Facing economic upheaval and growing inequality, people in local communities are fighting for economic justice. Coalitions from labor, grassroots community organizations, the faith community, immigrant communities and other progressive forces are emerging across the U.S. and Canada and winning better jobs, benefits from local development and better working conditions. A multi-disciplinary group of scholars and activists provide background and analysis of these struggles and offer insights into successful community practice.
From the vantage points of community organizing, labor studies, political science, urban studies, social policy and active practitioners, this volume presents both background on the problem of economic and social inequality and portrays cases of how community practice is being redefined, how unions are pursuing their goals via labor-community coalitions, and the issues confronted as these new and vital alliances form. Community practitioners from social work, urban planning, active union members and leaders, labor educators, and those in the partnerships they have formed all will find useful insights from these analyses.
This book was published as a special issue of the Journal of Community Practice.
|Publisher:||Taylor & Francis|
|Product dimensions:||16.10(w) x 9.70(h) x 0.60(d)|
About the Author
Louise Simmons is Associate Professor of Social Work and Director of the Urban Semester Program at the University of Connecticut School of Social Work.
Scott Harding is Assistant Professor of Social Work at the University of Connecticut School of Social Work.
Table of Contents
1. Introduction – Scott Harding and Louise Simmons, both at University of Connecticut School of Social Work
Economic Realities, History and Framing
2. Inequality and Its Discontents: The Threatened Middle Class – Jill Littrell, Fred Brooks, Jan Ivery, Mary Ohmer, all of Georgia State University
3. Economic Justice in a Global Context: International Comparisons of Policies that Support Economic Justice – Cynthia Rocha, University of Tennessee, College of Social Work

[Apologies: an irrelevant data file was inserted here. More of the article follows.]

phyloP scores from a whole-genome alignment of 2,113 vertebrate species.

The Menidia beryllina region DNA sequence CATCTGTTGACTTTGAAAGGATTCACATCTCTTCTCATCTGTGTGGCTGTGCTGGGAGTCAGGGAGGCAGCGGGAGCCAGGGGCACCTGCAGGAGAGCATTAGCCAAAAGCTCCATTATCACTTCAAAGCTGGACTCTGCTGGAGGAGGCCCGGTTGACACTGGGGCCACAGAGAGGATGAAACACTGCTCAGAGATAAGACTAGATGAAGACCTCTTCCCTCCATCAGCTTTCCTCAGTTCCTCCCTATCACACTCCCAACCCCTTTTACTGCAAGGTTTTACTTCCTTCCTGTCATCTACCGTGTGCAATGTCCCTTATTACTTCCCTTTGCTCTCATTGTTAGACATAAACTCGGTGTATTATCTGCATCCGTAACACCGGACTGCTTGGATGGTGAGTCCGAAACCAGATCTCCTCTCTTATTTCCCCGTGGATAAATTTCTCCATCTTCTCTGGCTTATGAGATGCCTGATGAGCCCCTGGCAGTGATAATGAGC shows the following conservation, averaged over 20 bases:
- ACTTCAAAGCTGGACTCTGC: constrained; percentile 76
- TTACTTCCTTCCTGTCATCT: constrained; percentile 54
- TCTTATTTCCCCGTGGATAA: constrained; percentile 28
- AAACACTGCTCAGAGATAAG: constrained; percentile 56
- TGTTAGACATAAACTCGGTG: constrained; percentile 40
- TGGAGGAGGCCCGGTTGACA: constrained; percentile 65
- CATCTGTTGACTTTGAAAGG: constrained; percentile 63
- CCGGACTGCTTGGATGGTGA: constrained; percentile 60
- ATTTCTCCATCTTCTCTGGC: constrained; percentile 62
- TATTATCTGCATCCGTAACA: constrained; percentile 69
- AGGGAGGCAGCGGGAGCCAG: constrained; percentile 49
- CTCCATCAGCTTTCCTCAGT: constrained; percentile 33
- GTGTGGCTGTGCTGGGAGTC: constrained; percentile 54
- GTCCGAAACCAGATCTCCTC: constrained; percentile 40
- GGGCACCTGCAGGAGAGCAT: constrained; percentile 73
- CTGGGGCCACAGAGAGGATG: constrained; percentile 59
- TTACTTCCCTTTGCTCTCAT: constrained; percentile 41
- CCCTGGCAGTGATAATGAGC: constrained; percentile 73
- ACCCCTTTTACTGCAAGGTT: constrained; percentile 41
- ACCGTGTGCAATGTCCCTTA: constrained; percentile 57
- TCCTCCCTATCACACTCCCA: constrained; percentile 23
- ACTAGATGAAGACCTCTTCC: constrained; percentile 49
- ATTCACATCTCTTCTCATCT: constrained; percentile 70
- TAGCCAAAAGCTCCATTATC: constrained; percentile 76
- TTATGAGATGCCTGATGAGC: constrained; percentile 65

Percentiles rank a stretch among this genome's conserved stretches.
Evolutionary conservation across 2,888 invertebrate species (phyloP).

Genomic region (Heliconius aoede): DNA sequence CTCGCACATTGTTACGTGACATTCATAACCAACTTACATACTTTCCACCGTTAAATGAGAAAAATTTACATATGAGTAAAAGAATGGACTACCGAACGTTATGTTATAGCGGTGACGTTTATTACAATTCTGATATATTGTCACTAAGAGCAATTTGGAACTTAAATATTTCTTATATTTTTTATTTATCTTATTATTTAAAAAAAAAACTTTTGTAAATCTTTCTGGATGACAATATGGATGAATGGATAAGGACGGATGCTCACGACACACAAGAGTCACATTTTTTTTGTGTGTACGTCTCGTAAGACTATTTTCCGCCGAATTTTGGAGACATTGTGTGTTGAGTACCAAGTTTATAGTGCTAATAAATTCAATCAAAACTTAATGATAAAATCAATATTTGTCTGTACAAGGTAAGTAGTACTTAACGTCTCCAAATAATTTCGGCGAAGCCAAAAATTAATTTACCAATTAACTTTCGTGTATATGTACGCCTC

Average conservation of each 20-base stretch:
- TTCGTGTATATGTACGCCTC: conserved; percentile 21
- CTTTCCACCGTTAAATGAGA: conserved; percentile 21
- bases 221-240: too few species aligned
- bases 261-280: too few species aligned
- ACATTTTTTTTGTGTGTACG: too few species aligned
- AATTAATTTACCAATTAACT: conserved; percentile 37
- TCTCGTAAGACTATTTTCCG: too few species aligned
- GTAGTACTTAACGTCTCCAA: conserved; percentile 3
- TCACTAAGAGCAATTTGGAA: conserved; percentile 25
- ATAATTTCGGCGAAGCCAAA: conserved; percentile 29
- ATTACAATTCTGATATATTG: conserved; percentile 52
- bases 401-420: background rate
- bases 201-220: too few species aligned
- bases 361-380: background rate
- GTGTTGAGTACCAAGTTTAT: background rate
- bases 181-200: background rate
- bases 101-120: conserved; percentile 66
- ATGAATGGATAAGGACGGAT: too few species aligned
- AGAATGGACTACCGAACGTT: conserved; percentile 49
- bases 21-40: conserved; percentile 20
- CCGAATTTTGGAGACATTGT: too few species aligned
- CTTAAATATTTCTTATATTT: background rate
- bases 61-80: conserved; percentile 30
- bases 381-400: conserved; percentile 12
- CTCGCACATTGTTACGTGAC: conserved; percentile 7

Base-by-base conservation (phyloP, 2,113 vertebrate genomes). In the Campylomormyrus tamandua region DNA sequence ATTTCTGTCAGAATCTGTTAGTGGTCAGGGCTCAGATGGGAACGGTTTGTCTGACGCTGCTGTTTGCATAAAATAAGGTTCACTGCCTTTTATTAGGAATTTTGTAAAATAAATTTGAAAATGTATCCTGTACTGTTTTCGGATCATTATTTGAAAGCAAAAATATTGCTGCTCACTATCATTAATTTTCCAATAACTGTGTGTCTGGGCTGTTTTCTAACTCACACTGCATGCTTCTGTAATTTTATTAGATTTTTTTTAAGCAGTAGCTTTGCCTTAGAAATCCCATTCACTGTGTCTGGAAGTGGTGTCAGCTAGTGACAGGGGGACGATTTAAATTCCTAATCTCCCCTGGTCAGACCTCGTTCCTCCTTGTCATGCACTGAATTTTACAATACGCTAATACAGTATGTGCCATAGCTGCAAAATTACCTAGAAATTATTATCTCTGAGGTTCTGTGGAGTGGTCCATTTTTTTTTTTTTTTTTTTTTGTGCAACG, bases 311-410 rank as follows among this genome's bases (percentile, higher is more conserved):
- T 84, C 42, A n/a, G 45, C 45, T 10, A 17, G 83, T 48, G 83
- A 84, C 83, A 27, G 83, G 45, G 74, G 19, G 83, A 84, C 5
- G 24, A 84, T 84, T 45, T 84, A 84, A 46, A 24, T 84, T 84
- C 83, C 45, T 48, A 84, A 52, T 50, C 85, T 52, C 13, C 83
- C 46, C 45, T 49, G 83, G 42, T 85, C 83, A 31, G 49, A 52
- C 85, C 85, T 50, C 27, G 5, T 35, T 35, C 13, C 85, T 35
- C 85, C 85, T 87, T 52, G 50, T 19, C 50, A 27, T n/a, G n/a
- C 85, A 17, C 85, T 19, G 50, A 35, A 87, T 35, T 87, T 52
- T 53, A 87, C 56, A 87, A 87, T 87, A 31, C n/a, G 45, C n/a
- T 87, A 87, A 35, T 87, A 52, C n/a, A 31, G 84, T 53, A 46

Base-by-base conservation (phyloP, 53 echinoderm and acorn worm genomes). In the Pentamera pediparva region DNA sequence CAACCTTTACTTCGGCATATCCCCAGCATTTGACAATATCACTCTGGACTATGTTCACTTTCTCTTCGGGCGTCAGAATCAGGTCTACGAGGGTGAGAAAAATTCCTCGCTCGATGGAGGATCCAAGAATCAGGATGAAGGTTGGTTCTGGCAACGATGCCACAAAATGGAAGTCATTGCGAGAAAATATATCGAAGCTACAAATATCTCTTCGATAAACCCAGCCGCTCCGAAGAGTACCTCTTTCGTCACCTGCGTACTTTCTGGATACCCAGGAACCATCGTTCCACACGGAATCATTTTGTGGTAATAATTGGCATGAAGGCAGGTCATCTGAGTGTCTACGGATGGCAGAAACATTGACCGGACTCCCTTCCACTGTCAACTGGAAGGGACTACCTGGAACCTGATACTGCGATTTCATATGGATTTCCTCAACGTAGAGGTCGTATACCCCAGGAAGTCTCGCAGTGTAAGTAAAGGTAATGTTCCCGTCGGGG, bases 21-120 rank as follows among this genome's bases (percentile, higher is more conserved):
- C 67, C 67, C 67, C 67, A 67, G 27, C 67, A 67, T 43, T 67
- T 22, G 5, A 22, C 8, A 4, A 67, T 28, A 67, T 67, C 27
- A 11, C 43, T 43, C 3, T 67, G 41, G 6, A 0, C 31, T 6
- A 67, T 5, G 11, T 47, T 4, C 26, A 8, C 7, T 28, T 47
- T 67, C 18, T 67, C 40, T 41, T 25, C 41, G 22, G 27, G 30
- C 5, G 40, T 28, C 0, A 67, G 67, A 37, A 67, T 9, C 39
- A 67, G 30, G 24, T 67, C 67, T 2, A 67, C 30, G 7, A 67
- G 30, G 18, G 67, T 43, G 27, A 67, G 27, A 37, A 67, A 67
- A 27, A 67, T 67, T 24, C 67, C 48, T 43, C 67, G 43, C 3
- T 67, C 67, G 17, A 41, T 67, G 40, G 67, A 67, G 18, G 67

4. Social Workers, Unions and Low Wage Workers: A Historical Perspective – Michael Reisch, University of Maryland School of Social Work
5. Where’s the "Freedom" in Free Trade? Framing Practices and Global Economic Justice – Loretta Pyles, University of Albany, State University of New York
Labor-Community Partnerships for Economic Justice
6. The Politics and Practice of Economic Justice: Community Benefits Agreements as Tactic and Strategy of the New Accountable Development Movement – Virginia Parks, University of Chicago, and Dorian Warren, Columbia University
7. Evolving Strategies of Labor-Community Coalition Building – David Dobbie, Wayne State University
8. Organizing Community and Labor Partnerships for Community Benefits Agreements in African American Communities: Ensuring Successful Coalitions – Bonnie Young Laing, Youngstown State University
9. Critical Pedagogy as a Tool for Labor-Community Coalitions – Roland Zullo & Gregory Pratt, both at University of Michigan
On the Front Lines, In the Classrooms
10. "Social Justice Infrastructure" Organizations as New Actors from the Community: the Case of South Florida – Bruce Nissen, Center for Labor Research and Studies at Florida International University
11. Working Hard, Living Poor: Social Work and the Movement for Livable Wages – Susan Kerr Chandler, University of Nevada, Reno, School of Social Work
12. Organizing for Immigrant Rights: Policy Barriers and Community Campaigns – Jill Hanley, School of Social Work, McGill University and Eric Shragge, School of Community and Public Affairs, Concordia University
13. Outcomes of Two Construction Trades Pre-Apprenticeship Programs: A Comparison – Helena Worthen, University of Illinois School of Labor and Employment Relations and Anthony Haynes, Building Bridges Project, Arise Chicago
14. One Small Revolution: Unionization, Community Practices and Workload in Child Welfare – Tara LaRose, Ryerson University